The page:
Trait-Based Guidance for Stormwater Pond Plantings

What are Stormwater Ponds:
Stormwater ponds are common features of urban landscapes. Recently, members of the SHED Group estimated over 95,000 stormwater ponds in Florida. These human-made ecosystems serve a very important function. They capture stormwater runoff from impervious surfaces of urban and urbanizing landscapes. By doing so, they help to protect Florida’s natural water bodies by limiting particulates and pollutants from entering these water bodies.

Benefits and Challenges of Stormwater Pond Plantings:
Stormwater ponds can also serve as community amenities. They are often placed throughout landscapes with a goal of community beautification. Planting stormwater ponds can help to achieve this goal, and provide a suite of other environmental benefits, including wildlife habitat and improved water quality. However, selecting plant species for stormwater pond plantings is not an easy task. Findings suitable species for these ecosystems can be challenging. Having information on plant species traits would be one way to improve the success of stormwater pond planting projects.

Stormwater pond prior to planting. Note ongoing bank erosion. Dr. Eban Bean and Dr. Mary Lusk in photo.
Stormwater pond post planting. Likely improvements include bank stabilization and enhanced water quality.

A New Tool:
Members of the SHED Group (Dr. Eban Bean, Gisele Nighswander, Kayla Hess, Mary Szoka, and myself) along with Dr. Gail Hansen developed a tool to help with plant selection—an open access traits database. This database is located at the Institutional Repository at the University of Florida. This Database contains 82 plant species that tend to be commercially available and that are suitable for stormwater pond plantings. The database identifies the planting zone (bank top, slope, water’s edge, offshore) in which these species can grow. It also contains five different tables. Three tables list 31 different traits pertaining to the plants’ aesthetics, functions, and habitats. That is the plants’ appearances, affects or responses to the environment, or environmental conditions under which they grow. The other two tables are a table defining the traits (metadata) and a table that lists the literature from where we found our data. We designed this database to help people identify plants that are not only attractive, but that will also provide other benefits and survive under specific conditions for particular planting projects. In doing so, we hope this database helps users to make the best choices in plant species selection. With these choices, we hope that this database also helps to maximize the benefits that stormwater ponds can provide to urban and residential landscapes.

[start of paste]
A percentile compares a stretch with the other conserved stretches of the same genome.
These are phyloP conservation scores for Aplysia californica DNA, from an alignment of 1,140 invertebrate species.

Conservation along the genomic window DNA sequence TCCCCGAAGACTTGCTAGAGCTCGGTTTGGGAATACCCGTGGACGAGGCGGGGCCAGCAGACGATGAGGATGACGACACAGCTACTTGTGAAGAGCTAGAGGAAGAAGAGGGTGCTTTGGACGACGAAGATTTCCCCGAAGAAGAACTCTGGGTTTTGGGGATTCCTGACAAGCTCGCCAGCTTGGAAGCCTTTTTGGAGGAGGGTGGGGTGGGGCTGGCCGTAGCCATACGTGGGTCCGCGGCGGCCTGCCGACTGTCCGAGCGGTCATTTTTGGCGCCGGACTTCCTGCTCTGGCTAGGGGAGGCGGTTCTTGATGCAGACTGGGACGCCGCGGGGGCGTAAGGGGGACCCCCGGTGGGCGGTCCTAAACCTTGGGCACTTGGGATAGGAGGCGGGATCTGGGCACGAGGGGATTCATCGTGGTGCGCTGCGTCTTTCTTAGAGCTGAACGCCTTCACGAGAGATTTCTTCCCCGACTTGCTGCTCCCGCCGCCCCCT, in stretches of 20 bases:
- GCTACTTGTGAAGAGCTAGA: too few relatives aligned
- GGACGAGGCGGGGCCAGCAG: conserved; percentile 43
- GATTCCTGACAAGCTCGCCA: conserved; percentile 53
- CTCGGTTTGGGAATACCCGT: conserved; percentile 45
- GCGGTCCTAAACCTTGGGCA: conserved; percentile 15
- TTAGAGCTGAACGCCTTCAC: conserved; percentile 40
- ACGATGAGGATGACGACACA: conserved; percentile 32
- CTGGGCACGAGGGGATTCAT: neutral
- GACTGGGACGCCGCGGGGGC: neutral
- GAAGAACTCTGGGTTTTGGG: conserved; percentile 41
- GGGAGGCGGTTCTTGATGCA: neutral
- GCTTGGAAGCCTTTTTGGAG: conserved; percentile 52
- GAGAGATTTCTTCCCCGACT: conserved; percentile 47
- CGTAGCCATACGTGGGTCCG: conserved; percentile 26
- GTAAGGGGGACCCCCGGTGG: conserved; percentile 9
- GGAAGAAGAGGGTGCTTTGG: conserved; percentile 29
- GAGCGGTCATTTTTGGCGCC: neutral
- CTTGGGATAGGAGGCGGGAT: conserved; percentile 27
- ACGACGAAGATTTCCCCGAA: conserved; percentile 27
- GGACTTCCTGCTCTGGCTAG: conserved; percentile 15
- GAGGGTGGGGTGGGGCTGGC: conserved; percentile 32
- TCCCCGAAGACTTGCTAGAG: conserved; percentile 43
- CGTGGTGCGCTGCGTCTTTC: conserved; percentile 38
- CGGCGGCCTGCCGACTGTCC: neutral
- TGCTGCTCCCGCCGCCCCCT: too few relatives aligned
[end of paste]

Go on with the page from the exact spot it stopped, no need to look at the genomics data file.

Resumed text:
Thanks to all who have read this blog. The authors of our traits database welcome suggestions and comments on how to improve it.


Posted: January 12, 2019

Category: NATURAL RESOURCES, UF/IFAS, UF/IFAS Extension, Water
Tags: Designer Ecosystems, Engineered Ecosystems, Residential Landscape Ecology Lab, Residential Landscapes, School Of Forest Resources & Conservation, School Of Forest Resources And Conservation, SHED, Stormwater, Stormwater Ponds, Urban Ecology

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